# What are estimate points ,Story points and how to measure them in SCRUM?

Lets take an example suppose we got 5 stories A,B and C,D,E.

``````Importance Name Estimate
90         B
70         A
50         C
35         E
10         D
``````

The stories are ordered based on their importance(priority) now how you do estimate them? Is it estimated based on size of the feature? If so what does that numeric Value so for example i have given them estimate values:

``````Importance Name Estimate
90         B     10
70         A     12
50         C     9
35         E     20
10         D     11
``````

and lets consider its a 2-week sprint.=14days time size=5,14x5=70 man-days. Now what does the value 10 mean? does it mean amount of time (hrs or days) a team should spend? And what are story points? Suppose if this is the first sprint how will estimate the no of sprints because u dont have last sprint's velocity.

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Argh! Serves me right for writing from memory.

A story point is related to the estimate of course, and when you try to figure out how much you can do for a sprint, a story point is one unit of "work" needed to implement part of or a whole feature. One story point could be a day, or an hour, or something in between. I've confused the "estimate" and "story point" below, don't know what I was thinking.

What I originally wrote was "estimates" and "story points". What I meant to write (and edited below) was "story points" and "velocity".

Story points and velocity goes hand in hand, and they work together to try to give you a sense of "how much can we complete in a given period of time".

Let's take an example.

Let's say you want to estimate features in hours, so a feature that has an estimate of 4 will take 4 hours to complete, by one person, so you assign such an estimate to all the features. You thus consider that feature, or its "story", worth 4 points when it comes to competing for resources.

Now let's also say you have 4 people on your project, each working a normal 40-hour week, but, due to other things happening around them, like support, talking to marketing, meetings, etc., each person will only be able to work 75% on the actual features, the other 25% will be used on those other tasks.

So each person has 30 hours available each week, which gives you 30*4 = 120 hours total for that week when you count all the 4 people.

Now let's also say you're trying to create a sprint of 3 weeks, which means you have 3*120 hours worth of work you can complete. This is your velocity, how fast you're moving, how many "story points" you can complete.

The unit of your velocity has to he compatible with the unit for your story points. You can't measure stories in "how many cups will the developer(s) consume while implementing this" with "how many hours do we have available".

You then try to find a set of features that together takes close to, but not over, 120 points, ranked by their priority. This would simply be to sum accumulative from the top and downwards until you reach a task that tips the sum over, or equal to, those 120 points. If it tipped it over, don't include the task.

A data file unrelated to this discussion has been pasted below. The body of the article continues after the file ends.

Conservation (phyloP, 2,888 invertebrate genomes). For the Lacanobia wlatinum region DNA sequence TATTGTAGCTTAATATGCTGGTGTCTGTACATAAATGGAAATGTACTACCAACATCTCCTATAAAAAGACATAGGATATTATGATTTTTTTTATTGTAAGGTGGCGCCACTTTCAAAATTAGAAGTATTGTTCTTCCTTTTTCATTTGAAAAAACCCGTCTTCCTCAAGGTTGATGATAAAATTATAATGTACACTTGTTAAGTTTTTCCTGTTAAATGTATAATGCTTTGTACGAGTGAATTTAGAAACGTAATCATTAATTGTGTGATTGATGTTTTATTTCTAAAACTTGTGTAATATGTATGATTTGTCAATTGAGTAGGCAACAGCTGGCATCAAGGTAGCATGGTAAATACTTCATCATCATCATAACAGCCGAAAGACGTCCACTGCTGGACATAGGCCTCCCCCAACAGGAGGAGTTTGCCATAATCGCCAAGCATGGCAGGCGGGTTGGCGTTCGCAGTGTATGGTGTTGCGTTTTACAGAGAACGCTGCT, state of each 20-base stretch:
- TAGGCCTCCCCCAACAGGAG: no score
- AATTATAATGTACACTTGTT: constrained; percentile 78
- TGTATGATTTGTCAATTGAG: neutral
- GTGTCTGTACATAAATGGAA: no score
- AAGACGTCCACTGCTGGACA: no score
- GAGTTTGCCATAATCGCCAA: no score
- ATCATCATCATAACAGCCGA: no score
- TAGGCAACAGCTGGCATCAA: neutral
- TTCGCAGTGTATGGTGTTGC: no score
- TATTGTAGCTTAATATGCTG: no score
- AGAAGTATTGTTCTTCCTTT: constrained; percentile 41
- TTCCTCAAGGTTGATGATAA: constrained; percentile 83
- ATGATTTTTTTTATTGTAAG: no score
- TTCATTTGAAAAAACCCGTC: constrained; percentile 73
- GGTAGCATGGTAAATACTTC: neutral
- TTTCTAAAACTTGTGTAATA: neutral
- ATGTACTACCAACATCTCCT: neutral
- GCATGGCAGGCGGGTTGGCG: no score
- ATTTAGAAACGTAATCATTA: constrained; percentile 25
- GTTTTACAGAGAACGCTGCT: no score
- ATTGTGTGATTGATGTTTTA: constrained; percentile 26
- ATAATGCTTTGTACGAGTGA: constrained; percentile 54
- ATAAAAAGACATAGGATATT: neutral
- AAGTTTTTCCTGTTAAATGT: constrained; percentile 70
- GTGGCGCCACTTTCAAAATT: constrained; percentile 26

You could just as easily estimate in days, or cups of coffee consumed by the developer, just as the number is representative for the type of job you're doing, and it can be related to the actual work you will perform (ie. how much time you have available).

You should also evaluate your workload after each sprint to figure out if that 75% number is accurate. For instance, if you only managed half of what you set out to do, figure out if your feature estimates was wrong, or if your workload estimates was wrong. Then take what you've learned into account when estimating and planning for the following sprints.

Also note that features should be split up if they become too big. The main reason for this is that bigger estimates have a lot more uncertainty built into them, and you can mitigate that by splitting it up into sub-features and estimating those. The big overall feature then becomes the sum of all the sub-features. It might also give you the ability to split the feature over several people, by assigning different sub-features to different people.

A good rule of thumb is that features that have an estimate over 1 days should probably be split.*

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So if estimates denote the effort to be spent on a task, what do story points denote? –  kurozakura Aug 5 '09 at 11:34
Argh, I've messed up the terms :( Let me rewrite –  Lasse V. Karlsen Aug 5 '09 at 11:39
Thanks for the update :) then again it looks like story points(denote the time required to complete part of the whole feature) mean the same thing as estimate points(effort needed to complete a task) or is it like estimate point is overall point for a feature and for the sub-tasks within a feature will have story points?? –  kurozakura Aug 5 '09 at 11:58

Remember that Points are just ROMs(rough order of magnitude) established through the use of "Planning Poker" as a common practice. The first few Sprints are when you start to identify what the points mean to the team and the longer you go the more accurate the team gets.